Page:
An Identity Involving Bernoulli Numbers and Stirling Numbers

I am trying to prove the following identity involving the Bernoulli numbers $B_n$: $$\sum_{i=0}^m\sum_{t=0}^{m-i}B_{2t}2^{2t}{4m+4\choose 2t,2i+1,4m-2t-2i+3}=(2m+2)\left(2^{4m+2}-{4m+2\choose 2m+1}\right).$$ One strategy I have tried is to find a combinatrial interpretation for the LHS since the RHS is so combinatorially simple. I am not sure how to do this, mainly because I can't give a direct combinatorial interpretation to the Bernoulli numbers. Using the known identity $$B_{2t}=\sum_{r=0}^{2t}\frac{(-1)^r}{r+1}r!S(2t,r),$$ where $S(2t,r)$ denotes a Stirling number of the second kind, I have rewritten the LHS of my identity as $$\sum_{r\geq 0}\frac{(-1)^r}{r+1}U(r),$$ where $$U(r)=\sum_{i=0}^m\sum_{t=0}^{m-i}r!S(2t,r)2^{2t}{4m+4\choose 2i+1,2t,4m-2i-2t+3}.$$ I don't know if transforming the LHS in this way is at all helpful, but it does lend itself to some sort of a combinatorial interpretation since we can think of $U(r)$ as the number of ways to do the following:

First, choose disjoint subsets $S_1,S_2,S_3$ of $\{1,2,\ldots,4m+4\}$ with $\vert S_1\vert$ odd, $\vert S_2\vert$ even, $\vert S_1\cup S_2\vert<2m+2$, and $S_1\cup S_2\cup S_3=\{1,2,\ldots,4m+4\}$ (think that $\vert S_1\vert=2i+1$ and $\vert S_2\vert=2t$ in the sum). Then, choose a subset $T_2$ of $S_2$, and choose an ordered partition of $S_2$ into $r$ blocks.

I don't yet know how to push this any further. Perhaps I'm on the wrong track. Maybe there is an easy analytic proof that I'm missing. Any help would be greatly appreciated.

We use the fact that if $m\geq 3$ is odd, then $B_m=0$. The equation $$\sum_{m=0}^{n-1}B_m{n\choose m}=0 \tag{1}$$ holds for any positive integer $n$. If $n$ is odd, then $$\sum_{m=0}^{n}B_m2^m{n\choose m}=0. \tag{2}$$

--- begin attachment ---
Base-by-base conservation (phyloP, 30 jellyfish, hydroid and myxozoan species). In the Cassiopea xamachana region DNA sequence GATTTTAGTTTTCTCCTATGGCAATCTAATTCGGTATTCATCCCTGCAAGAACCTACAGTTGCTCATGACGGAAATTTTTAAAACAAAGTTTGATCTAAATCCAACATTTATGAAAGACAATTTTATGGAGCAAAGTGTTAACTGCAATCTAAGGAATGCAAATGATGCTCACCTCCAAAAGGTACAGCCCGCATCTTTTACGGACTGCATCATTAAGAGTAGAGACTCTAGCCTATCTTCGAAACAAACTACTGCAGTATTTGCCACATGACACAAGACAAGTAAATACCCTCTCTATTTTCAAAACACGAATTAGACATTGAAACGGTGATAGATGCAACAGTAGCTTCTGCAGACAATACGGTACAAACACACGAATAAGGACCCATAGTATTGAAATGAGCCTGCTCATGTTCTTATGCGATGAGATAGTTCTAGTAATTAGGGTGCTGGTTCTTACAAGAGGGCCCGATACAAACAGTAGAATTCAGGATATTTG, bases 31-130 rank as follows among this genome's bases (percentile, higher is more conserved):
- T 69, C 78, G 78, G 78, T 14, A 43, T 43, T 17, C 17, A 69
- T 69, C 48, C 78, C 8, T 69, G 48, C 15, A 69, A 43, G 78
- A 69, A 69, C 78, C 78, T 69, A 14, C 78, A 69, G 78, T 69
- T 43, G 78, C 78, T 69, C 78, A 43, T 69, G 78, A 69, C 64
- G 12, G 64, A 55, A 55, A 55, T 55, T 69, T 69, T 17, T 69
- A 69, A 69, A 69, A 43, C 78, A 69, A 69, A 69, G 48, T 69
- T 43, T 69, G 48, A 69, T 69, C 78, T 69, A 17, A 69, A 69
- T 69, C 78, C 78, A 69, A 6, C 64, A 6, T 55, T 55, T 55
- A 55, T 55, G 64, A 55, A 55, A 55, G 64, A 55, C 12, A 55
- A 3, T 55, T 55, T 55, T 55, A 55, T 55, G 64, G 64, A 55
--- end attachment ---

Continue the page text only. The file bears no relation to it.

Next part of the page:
Because $\sum_{i=0}^{k-t}{2(k-t)+2\choose 2i+1}=2^{2k-2t+1}$, we have $$\sum_{i+t\leq k}B_{2t}2^{2t}{\textstyle{2k+2\choose 2t,2i+1,2k-2t-2i+1}}=\sum_{t=0}^k B_{2t}2^{2t}{\textstyle{2k+2\choose 2t}}\sum_{i=0}^{k-t}{\textstyle{2(k-t)+2\choose 2i+1}}=2^{2k+1}\sum_{t=0}^{k}B_{2t}{\textstyle{2k+2\choose 2t}}.$$ Since $B_m=0$ for all odd $m\geq 3$,
$$\sum_{i+t\leq k}B_{2t}2^{2t}{\textstyle{2k+2\choose 2t,2i+1,2k-2t-2i+1}}=2^{2k+1}\left(\sum_{\ell=0}^{2k+1}B_\ell{\textstyle{2k+2\choose \ell}}-B_1{\textstyle{2k+2\choose 1}}\right)=2^{2k+1}(k+1). \tag{3}$$ Note that we used $(1)$ along with the fact that $B_1=-\frac 12$ to deduce the last equality above.
Next, $$\sum_{\left\lfloor k/2\right\rfloor<i+t\leq k}B_{2t}2^{2t}{\textstyle{2k+2\choose 2t,2i+1,2k-2t-2i+1}}=\sum_{m=\left\lfloor k/2\right\rfloor+1}^k{\textstyle{2k+2\choose 2m+1}}\sum_{t=0}^m B_{2t}2^{2t}{\textstyle{2m+1\choose 2t}}$$ $$=\sum_{m=\left\lfloor k/2\right\rfloor+1}^k{\textstyle{2k+2\choose 2m+1}}\left(\sum_{\ell=0}^{2m+1} B_\ell2^\ell{\textstyle{2m+1\choose \ell}}-2B_1{\textstyle{2m+1\choose 1}}\right)=\sum_{m=\left\lfloor k/2\right\rfloor+1}^k{\textstyle{2k+2\choose 2m+1}}(2m+1),$$ where we have used $(2)$ to see that $\sum_{\ell=0}^{2m+1} B_\ell2^\ell{\textstyle{2m+1\choose \ell}}=0$. Therefore, $$\sum_{\left\lfloor k/2\right\rfloor<i+t\leq k}B_{2t}2^{2t}{\textstyle{2k+2\choose 2t,2i+1,2k-2t-2i+1}}=\sum_{m=\left\lfloor k/2\right\rfloor+1}^k(2k+2)\left[{\textstyle{2k\choose 2m}}+{\textstyle{2k\choose 2m-1}}\right]$$ $$=(k+1)\left(\sum_{m=\left\lfloor k/2\right\rfloor+1}^k\left[{\textstyle{2k\choose 2m}}+{\textstyle{2k\choose 2m-1}}\right]+\sum_{j=0}^{k-\left\lfloor k/2\right\rfloor-1}\left[{\textstyle{2k\choose 2j}}+{\textstyle{2k\choose 2j+1}}\right]\right)=(k+1)(2^{2k}-(-1)^k{\textstyle{2k\choose k}}). \tag{4}$$
If we subtract $(4)$ from $(3)$, we find that $$\sum_{i+t\leq\left\lfloor k/2\right\rfloor}B_{2t}2^{2t}\textstyle{2k+2\choose 2t,2i+1,2k-2t-2i+1}=(k+1)\left(2^{2k}+(-1)^k{2k\choose k}\right).$$ The desired identity now follows by setting $k=2m+1$.